How to Get the Most Out of HIIT

Ladies and Gentlemen, are you sick of spending countless hours on the old treadmills and ellipticals, wasting your time away- when you could simply just do HIIT? High Intensity Interval Training(HIIT) is a style of exercise in which you “alternate between bursts of high intensity movements with short recovery breaks. It’s one of the most efficient ways to strengthen your cardiovascular system.” [WebMd] Not only is HIIT less time consuming, but it also has numerous benefits.

A study in the Journal of Applied Physiology stated: “HIIT is a realistic type of exercise that can be performed by elite athletes as well as untrained individuals.  HIIT reveals “the potency of exercise intensity for stimulating adaptations in skeletal muscle that improve performance and have implications for improving health.” The study also revealed that 7 HIIT sessions over a 2 week period provided enough of a  stimulus to improve fat oxidation throughout the entire body. If your goal is to tighten up and to burn fat, then HIIT might just be right thing for you.


One of the several benefits of HIIT is the increased endurance that a person will eventually gain in the long run. This is because you are constantly strengthening your heart due to the different conditions and stresses you are putting on your cardiovascular system. “The most famous protocol utilized by researchers has been the Wingate Protocol which includes an all out effort for 30 seconds followed by a 4 minute rest. This cycle is ideally repeated 4-6 times during the sessions. Alternate day sessions are recommended for 2 to 6 weeks.”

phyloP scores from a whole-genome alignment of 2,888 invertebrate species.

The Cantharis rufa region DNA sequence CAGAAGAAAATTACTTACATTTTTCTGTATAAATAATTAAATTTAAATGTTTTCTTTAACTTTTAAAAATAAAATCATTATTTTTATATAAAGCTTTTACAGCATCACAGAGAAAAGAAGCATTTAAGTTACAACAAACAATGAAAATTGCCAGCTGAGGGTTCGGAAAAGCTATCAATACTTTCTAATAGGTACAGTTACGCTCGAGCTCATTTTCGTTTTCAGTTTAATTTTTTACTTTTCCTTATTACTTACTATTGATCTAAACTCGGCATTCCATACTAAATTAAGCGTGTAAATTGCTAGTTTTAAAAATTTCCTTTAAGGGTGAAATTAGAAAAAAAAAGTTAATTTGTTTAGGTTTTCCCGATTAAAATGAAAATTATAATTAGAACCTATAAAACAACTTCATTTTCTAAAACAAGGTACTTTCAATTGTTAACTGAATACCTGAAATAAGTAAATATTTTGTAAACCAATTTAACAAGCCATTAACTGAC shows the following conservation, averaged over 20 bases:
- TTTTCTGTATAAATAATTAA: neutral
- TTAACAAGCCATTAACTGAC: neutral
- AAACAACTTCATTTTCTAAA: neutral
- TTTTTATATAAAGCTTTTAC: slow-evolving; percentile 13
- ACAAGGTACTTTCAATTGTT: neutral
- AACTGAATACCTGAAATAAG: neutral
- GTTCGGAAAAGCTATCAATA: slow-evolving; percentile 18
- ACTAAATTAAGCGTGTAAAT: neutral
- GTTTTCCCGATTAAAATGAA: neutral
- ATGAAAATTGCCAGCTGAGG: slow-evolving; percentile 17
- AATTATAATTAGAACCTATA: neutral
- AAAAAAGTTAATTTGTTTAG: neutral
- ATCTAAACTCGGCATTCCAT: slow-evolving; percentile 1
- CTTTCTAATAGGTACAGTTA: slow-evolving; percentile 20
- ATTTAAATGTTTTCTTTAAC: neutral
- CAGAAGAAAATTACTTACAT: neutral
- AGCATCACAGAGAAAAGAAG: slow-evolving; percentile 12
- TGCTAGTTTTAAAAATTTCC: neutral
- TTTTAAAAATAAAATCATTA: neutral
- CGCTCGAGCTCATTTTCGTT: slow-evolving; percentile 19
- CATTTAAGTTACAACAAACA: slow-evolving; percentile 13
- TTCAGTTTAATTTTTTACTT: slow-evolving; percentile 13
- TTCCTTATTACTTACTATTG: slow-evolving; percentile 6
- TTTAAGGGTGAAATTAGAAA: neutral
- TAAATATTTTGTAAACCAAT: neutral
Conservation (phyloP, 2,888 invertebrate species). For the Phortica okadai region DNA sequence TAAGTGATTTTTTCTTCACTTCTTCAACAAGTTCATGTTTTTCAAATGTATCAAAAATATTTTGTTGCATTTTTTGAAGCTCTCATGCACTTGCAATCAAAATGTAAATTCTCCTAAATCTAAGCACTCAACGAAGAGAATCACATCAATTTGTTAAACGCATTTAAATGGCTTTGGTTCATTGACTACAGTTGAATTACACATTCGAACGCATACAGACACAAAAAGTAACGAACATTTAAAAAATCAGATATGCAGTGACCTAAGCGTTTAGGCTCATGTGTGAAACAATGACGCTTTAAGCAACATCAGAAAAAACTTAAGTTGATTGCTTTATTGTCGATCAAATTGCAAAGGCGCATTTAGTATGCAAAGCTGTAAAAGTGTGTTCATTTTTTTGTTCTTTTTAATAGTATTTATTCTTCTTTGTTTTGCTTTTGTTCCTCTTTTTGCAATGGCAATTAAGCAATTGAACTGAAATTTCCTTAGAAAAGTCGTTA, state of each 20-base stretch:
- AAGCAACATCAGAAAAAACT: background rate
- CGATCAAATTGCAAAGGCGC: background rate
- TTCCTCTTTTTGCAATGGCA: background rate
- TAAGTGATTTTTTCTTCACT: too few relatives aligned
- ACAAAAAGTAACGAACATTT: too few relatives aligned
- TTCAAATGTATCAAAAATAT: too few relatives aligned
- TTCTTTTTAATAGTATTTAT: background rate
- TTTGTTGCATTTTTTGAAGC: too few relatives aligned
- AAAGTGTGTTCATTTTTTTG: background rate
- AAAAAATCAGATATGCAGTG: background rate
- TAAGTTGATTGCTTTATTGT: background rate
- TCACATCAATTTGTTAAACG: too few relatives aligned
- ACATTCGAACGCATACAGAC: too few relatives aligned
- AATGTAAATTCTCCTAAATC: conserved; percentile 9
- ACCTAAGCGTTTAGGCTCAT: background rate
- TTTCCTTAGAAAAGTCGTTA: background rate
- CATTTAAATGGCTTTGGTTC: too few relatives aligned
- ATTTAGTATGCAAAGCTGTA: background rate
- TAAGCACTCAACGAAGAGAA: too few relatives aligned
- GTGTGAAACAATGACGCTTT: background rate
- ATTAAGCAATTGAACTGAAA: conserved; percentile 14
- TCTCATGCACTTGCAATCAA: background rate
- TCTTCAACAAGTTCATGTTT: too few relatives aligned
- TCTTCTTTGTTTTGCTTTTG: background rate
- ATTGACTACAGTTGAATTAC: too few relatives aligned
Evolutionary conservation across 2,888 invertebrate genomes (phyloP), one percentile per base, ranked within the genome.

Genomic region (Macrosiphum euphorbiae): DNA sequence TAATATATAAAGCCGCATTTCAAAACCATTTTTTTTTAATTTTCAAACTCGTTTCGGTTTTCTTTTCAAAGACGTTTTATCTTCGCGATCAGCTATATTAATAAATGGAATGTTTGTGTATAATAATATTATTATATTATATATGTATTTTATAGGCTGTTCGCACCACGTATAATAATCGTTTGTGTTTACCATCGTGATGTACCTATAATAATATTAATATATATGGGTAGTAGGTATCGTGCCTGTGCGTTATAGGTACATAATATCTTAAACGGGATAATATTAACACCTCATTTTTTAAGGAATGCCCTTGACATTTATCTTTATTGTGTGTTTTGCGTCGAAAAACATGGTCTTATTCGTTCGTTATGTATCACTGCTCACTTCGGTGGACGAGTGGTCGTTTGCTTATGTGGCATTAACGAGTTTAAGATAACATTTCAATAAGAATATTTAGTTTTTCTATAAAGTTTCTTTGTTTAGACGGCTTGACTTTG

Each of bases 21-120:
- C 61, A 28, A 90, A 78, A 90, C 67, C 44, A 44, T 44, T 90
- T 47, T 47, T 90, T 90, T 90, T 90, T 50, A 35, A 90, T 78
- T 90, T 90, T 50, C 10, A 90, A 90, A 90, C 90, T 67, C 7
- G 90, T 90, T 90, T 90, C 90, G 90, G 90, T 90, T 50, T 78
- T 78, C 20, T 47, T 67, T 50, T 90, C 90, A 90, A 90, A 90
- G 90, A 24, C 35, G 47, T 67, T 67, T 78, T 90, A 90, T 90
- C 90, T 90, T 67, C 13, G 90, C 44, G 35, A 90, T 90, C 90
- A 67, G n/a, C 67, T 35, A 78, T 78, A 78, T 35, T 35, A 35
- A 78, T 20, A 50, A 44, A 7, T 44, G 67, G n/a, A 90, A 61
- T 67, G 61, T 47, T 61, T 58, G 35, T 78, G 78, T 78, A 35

HIIT can be performed on a spinning bike, treadmill, elliptical, stairmaster, or applied to virtually any exercise. High Intensity Interval Training has been known to have significant “Cardiovascular effects: increased heart rate to almost 90% of maximal heart rate.” (Siwale) So not only is High Intensity Interval Training amazing for your muscles, it is even healthier for your heart-making it function much more efficiently!


An additional benefit of HIIT is that it is more effective “than continuous, steady-state exercise training for inducing fat loss in men and women.” In just a short period of time; anywhere between 15 to 30 minutes, you can burn more calories and fat than just remaining on one machine for 60 minutes, exercising at a steady pace. Even after you have completed HIIT , you have “elevated levels of post-exercise oxygen consumption (PEOC) – meaning you keep burning calories for hours after you are done with the exercise session.” Why would you choose to spend a monotonous hour doing steady pace cardio when you can perform a HIIT workout in less time and still get optimal results?


By now you might either be curious or skeptical; wondering if High Intensity Interval Training (HIIT)  is the right choice for you; or even if HIIT is in fact successful. If you are the type of individual who likes to optimize your time, and to simply receive the most out of your workout, then this would be the right decision for you. What looks more appealing; an hour of running on the treadmill or spending 20 minutes performing HIIT on the elliptical? The choice is your’s to make; just be sure to select the option that would be the most beneficial to you.

Here is a HIIT Workout for you to try!


  • 2 Minutes on the Treadmill at 5 mph
  • Jump off the Treadmill; 10 Jump Squats, 10 Pushups
  • 2 Minutes on the Treadmill at 5 mph on 3% incline
  • Jump off the Treadmill; 10 Burpees, 10 Situps
  • 45 Seconds on the Treadmill at 5 mph on 3% incline; 15 Seconds Sprinting – Repeat 4 times
  • Jump off the Treadmill; 10 Jumping Jacks, 10 Mountain Climbers
  • 2 Minutes on the Treadmill at 3 mph – Cooldown

Hiwale, Dr. Deepak. The Most Effective Way to Lose Fat – High-Intensity Interval Training. Health Guidance. 2013. Web. 13 September 2013.

WebMD. Benefits of Interval Training. WebMd Video. 2005-2013. 13 September 2013.

Talanian, J. Two weeks of high-intensity aerobic interval training increases the capacity for fat oxidation during exercise in women. 2006. Journal of Applied Physiology.


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